Ever since Bette Davis and Joan Crawford scored box-office gold in What Ever Happened to Baby Jane? (1962), horror films have become a staple for aging stars. Gregory Peck entered the fray in 1976 with this satanic thriller that would become the sixth highest-grossing film of its year and inspire three sequels, a TV series and a remake. Peck stars as Robert Thorn, a U.S. diplomat whose infant son dies in the delivery room. Wanting to protect his wife (Lee Remick) from the grief, he secretly adopts a child born that day whose single mother died in childbirth. Their life with young Damien is blissful for five years, during which time Robert is appointed U.S. Ambassador to the United Kingdom. Then strange things start happening before the couple makes a terrible discovery: the child is the Antichrist, destined to bring on the end times.
Peck had not had a box-office hit since Mackenna’s Gold in 1969 and was considering retiring, so appearing in a promising horror film at a time when the genre was enjoying a box-office resurgence thanks to the success of The Exorcist (1973) seemed like a good move financially. It also helped that he saw the script as more of a psychological thriller than a straight-out horror film. Moreover, he was drawn to the role of a conflicted father because it gave him a chance to work through his grief and sense of failure after the suicide of his son Jonathan. He even accepted a cut in salary, working for just $250,000 up front in return for 10 per cent of the film’s gross. His involvement made it possible for the producers to attract other top-level talents to the film.
The idea for the film came from a friend of Harvey Bernhard who suggested a film about the Antichrist might make money. Bernhard wrote the original story treatment himself. Because of the subject matter, the first writers approached to create the screenplay turned Bernhard down. David Seltzer had done un-credited re-writes on Willy Wonka & the Chocolate Factory (1971), which included adding the songs “Pure Imagination” and “The Candy Man,” and had scored a hit with the inspirational drama The Other Side of the Mountain (1975). He was broke when he agreed to write The Omen and freely admits he only did it for the money. He also set the film in London so he could visit there at the productions’ expense.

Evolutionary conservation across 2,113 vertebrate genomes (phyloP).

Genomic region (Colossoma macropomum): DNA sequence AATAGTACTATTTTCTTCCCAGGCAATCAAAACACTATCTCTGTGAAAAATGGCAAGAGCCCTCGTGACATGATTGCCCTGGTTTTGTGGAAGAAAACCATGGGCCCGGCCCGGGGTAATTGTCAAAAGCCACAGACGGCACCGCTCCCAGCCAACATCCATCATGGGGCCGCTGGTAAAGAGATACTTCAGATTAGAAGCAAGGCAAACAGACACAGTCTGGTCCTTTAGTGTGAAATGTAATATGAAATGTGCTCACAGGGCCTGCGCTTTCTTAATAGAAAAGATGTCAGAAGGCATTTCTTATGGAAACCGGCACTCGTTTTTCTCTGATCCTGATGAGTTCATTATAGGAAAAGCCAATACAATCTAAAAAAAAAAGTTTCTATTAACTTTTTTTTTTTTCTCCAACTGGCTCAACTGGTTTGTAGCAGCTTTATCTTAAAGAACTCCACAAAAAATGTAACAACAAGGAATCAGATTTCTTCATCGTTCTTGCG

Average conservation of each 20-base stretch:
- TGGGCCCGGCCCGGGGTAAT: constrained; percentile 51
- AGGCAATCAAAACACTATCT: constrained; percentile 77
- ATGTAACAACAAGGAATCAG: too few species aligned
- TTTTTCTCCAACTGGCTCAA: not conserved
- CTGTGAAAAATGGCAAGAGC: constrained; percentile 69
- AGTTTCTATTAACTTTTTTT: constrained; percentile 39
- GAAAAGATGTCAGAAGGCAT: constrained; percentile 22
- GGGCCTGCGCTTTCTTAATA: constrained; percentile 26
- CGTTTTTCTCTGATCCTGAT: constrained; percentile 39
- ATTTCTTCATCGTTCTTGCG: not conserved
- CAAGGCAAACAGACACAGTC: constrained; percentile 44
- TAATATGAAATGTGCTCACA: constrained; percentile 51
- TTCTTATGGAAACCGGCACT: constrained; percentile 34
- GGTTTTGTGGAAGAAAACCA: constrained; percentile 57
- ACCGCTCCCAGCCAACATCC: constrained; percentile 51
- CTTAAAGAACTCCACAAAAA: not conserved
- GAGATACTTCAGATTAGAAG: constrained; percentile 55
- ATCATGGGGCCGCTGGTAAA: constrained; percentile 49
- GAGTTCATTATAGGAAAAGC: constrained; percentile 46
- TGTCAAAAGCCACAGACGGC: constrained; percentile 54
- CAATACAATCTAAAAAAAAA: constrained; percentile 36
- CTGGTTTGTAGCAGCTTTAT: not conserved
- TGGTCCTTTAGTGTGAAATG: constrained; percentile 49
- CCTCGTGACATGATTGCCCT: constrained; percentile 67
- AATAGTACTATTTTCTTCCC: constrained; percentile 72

Richard Donner had done a great deal of television before this but had only made three other feature films: the aviation drama X-15 (1961); the comic spy thriller Salt and Pepper (1968), starring Rat Pack members Sammy Davis Jr. and Peter Lawford; and London Affair (1970, aka Twinky), a comedy in which writer Charles Bronson marries English teen Susan George. Donner read the script for The Omen and was so enthusiastic he convinced 20th Century-Fox head Alan Ladd Jr, whose studio had earlier passed on the film, to pick it up. In return, Ladd insisted Donner direct the picture. Donner’s first major change to the screenplay was to ask Seltzer to remove all overt supernatural elements. He wanted nothing in the film that couldn’t be explained realistically. Rather than treating the picture as a horror film, he approached it as a portrait of a family in crisis.
Press releases claimed Peck was the first choice for the lead, but apparently it was first offered to William Holden, who turned it down (he would appear in the 1978 sequel). Others considered for or offered the role included Charlton Heston, Dick Van Dyke, Roy Scheider and Charles Bronson. The part of Mrs. Baylock, the new nanny, was originally written as an Irishwoman whose warm exterior masked her evil purposes. When Billie Whitelaw, an accomplished stage actress particularly noted for her performances in Samuel Beckett’s plays, tried out, she re-wrote her lines to make the character more sinister. Donner not only cast her but also changed the role to match her audition. Donner cast Holly Palance as Damien’s first nanny at the suggestion of her father, Jack Palance, with whom he had worked on the TV movie Bronk. At the audition to cast Damien, Donner asked the children up for the role to attack him. Five-year-old Harvey Stephens was so violent, Donner cast him in the role, even though it meant dying his blond hair black and giving him tinted contact lenses to darken his eyes.